I’ve had the same best friend since I was thirteen. Before we could drive, we ordered in pizza on Friday nights. We used disposable cameras to snap pictures with the delivery guy and giggled through the aftermath of his reaction. We played Mario Kart in the back bedroom and threatened to call the boys each other liked.
Almost two decades later, every Friday night, we meet for dinner at one of three restaurants in our hometown. We talk about grown-up jobs and our Facebook friends who are having their second baby. We end the night at my mom’s house, raiding the cupboards for homemade dessert and cracking each other up, sprawled across big, leather couches.
We look a little older and occasionally sound a little wiser but everything feels the same as it did 17 years ago.
And I wouldn’t have it any other way.
I mate for life.
With my friends and my summer camp family and what I eat for breakfast. I’ve bought the same groceries every week since I was 22, and I have a meltdown every time Whole Foods stops selling my favorite peanut butter. I call my mom at the same time every day and we have, pretty much, the same conversation.
I hate change and I fear loss and when something feels right, I do everything I can to make it last forever.
I love the hell out of people, but only once I know they’re a keeper.
Three years ago, on a Friday night, I decided to marry my best friend. Not the lunatic from the pizza delivery photos, the handsome, funny, stylish law student I met in the lobby of the UCLA guest house, two weeks before the start of my second year. That morning, through a slurry of F-bombs and dismissive remarks about the legal profession, I made the worst first impression of my life. My mom, a witness to the disastrous interaction, scolded me for my lack of sophistication, and colorful vocabulary.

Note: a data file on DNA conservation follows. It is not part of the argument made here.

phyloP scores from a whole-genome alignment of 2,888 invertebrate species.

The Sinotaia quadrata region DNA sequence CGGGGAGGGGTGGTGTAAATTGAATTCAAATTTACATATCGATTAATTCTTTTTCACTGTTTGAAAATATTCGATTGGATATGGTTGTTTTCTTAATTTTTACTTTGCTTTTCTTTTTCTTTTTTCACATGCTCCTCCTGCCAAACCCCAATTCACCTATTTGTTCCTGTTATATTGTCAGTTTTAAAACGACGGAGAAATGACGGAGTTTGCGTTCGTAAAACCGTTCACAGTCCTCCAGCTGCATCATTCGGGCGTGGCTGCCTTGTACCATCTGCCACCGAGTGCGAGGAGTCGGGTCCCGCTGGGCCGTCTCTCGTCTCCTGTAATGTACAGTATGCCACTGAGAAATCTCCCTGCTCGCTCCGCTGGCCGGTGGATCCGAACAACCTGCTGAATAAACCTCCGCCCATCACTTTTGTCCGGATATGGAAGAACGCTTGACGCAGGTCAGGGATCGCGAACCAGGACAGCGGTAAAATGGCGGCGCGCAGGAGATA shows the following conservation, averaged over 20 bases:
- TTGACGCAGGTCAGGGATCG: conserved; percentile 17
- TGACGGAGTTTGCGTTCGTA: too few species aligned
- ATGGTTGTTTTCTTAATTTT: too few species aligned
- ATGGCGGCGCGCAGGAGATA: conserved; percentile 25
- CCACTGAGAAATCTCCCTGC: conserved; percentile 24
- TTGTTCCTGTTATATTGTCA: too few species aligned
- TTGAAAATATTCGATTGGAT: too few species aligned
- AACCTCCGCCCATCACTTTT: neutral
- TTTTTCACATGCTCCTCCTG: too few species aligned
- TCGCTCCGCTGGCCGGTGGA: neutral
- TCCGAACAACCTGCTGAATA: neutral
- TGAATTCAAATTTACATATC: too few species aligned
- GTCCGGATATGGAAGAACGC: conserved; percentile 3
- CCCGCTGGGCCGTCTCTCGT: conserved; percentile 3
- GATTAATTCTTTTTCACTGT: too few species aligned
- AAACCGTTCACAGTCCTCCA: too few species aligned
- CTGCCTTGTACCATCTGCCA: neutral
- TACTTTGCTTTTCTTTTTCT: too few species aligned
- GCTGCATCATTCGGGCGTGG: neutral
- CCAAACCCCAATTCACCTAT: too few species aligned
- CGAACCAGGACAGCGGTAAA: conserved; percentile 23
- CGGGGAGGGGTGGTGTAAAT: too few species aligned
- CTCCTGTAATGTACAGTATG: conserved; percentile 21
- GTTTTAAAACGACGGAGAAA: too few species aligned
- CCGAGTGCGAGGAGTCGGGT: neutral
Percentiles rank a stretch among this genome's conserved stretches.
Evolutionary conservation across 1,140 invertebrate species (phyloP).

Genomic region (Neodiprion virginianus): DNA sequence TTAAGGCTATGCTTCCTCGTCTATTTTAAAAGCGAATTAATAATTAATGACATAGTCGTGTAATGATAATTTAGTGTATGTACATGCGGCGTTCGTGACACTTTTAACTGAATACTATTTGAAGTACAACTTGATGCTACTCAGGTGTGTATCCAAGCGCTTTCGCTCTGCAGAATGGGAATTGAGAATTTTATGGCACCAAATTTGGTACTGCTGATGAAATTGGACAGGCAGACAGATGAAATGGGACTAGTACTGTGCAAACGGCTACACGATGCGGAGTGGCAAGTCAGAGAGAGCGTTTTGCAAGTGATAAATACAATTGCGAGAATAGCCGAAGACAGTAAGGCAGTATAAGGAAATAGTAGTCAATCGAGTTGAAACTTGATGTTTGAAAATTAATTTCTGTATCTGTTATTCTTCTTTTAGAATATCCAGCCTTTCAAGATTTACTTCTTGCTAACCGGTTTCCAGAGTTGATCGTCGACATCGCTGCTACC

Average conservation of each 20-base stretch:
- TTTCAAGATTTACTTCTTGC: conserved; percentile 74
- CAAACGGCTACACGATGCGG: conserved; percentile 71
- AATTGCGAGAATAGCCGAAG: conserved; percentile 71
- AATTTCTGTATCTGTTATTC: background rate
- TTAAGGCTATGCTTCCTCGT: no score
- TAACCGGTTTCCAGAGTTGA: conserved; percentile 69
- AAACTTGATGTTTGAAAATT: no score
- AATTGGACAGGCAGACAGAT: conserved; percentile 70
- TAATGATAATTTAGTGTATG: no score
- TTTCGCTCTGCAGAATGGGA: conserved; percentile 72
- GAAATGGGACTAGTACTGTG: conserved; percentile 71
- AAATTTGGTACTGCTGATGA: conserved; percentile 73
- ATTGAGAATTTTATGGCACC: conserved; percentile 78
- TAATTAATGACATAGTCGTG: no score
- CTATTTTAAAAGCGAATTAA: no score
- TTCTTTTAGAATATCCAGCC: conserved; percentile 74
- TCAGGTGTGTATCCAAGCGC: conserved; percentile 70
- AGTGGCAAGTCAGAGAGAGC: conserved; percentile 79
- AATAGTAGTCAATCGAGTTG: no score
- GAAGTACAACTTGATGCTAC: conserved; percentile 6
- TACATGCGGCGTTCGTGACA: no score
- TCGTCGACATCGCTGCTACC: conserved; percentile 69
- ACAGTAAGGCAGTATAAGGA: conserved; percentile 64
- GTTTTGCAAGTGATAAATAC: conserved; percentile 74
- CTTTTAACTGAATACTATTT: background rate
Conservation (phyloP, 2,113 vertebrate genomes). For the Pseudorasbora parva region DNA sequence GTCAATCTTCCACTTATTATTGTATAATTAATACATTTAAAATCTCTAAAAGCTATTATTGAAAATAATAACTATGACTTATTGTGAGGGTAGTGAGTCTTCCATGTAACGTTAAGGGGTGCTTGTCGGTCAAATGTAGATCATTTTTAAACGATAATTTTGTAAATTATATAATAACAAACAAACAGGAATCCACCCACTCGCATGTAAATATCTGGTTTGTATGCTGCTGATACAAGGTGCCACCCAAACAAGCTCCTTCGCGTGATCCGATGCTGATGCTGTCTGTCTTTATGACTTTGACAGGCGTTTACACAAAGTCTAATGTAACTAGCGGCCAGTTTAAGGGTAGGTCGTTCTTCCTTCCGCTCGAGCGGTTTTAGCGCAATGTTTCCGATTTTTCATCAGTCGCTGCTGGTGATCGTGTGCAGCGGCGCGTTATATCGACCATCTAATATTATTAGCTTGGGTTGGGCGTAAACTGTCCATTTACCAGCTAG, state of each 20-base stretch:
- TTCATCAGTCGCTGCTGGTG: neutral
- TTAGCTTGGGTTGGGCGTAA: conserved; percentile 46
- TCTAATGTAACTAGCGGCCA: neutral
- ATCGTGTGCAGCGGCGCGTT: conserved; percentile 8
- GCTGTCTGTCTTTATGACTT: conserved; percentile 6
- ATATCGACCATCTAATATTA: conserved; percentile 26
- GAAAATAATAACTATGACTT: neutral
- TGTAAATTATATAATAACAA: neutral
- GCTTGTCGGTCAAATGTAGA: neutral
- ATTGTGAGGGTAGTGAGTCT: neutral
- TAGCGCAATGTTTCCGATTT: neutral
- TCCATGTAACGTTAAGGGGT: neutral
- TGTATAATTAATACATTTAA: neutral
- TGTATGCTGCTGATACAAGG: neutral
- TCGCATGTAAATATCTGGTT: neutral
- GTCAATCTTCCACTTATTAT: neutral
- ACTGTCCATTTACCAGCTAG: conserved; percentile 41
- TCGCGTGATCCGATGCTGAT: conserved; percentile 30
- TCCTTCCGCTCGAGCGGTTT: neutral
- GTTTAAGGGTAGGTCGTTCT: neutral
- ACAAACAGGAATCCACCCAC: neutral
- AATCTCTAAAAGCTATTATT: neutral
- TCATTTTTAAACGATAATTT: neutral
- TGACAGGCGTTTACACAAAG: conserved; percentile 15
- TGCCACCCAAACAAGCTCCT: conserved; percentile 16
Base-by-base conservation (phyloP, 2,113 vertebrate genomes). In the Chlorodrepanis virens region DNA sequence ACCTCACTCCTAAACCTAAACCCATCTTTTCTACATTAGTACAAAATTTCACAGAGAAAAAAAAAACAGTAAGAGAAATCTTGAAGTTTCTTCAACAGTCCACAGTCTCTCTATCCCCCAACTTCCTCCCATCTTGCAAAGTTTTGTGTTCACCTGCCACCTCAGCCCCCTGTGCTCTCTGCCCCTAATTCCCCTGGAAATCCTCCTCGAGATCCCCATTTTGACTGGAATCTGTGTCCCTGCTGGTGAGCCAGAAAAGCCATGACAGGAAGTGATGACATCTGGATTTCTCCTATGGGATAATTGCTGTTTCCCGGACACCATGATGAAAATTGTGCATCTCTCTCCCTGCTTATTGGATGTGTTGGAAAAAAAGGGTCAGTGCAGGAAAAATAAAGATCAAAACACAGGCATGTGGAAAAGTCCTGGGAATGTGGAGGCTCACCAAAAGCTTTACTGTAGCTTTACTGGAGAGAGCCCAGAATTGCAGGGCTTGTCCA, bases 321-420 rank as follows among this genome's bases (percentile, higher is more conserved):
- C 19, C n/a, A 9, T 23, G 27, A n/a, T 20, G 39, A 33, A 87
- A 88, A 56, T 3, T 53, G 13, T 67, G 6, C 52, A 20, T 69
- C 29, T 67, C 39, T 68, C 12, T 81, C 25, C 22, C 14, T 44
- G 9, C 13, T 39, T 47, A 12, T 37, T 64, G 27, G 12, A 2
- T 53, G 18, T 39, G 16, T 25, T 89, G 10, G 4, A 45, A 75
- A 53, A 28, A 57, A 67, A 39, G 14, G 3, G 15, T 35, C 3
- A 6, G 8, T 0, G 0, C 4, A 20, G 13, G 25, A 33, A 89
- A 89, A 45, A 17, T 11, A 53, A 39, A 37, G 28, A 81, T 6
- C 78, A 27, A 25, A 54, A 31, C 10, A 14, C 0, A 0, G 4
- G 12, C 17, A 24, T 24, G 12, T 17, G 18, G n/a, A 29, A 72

“If you want to get a boyfriend, you better clean up your act.”
Months later, Nick forgave me for my unruly mouth and unconventional social skills. We bonded quickly over the perils of growing up wealthy and our shared respect for the virtues of stay-at-home-moms. I made the marriage decision while sitting cross-legged on his couch, watching him sing and dance through dinner preparation. When he wasn’t looking, I closed my eyes and pictured our life together. Our house was a little bigger, the music louder and there was a dog in my lap.
But it looked and felt just like it did, that night.
And it’s been hard to imagine anything else, ever since.
Year thirty is teaching me about change, flexibility and impermanence. About surrendering, and accepting and learning to “go with the flow.”
Like when I leave the most stagnant profession on earth to explore the wild world of possibility, mobility and a career path I can dream about, but can’t guarantee . Or when I make friends for life at lululemon, then, months later, watch them move across the country, and around the world.
Last week, I spent twenty-four hours with my would-be husband. Seated across from him, on a rustic, sophisticated arm-chair, I remembered the future I’d attached myself to, three years earlier. I looked around his open, neatly appointed, ultra-fancy loft and watched myself disappear from it. I felt myself get swept away in the changing tide of career aspirations and adult values. The life together I saw so clearly, was suddenly foggy, clouded by the people we’d become and the lives we were currently leading.
Tucked into a corner seat on the airport shuttle, I caught up on my work email and reflected on my brief adventure. An uneasiness came over me, like that feeling I get when I first dip my knife into an experimental jar of peanut butter. Newness and expectations and a terrifying sense of “who knows what happens next.”
I tilt my head back on the seat, take a deep breathe and make space for the unknown.
I sit uncomfortably in the emptiness and try to stay open.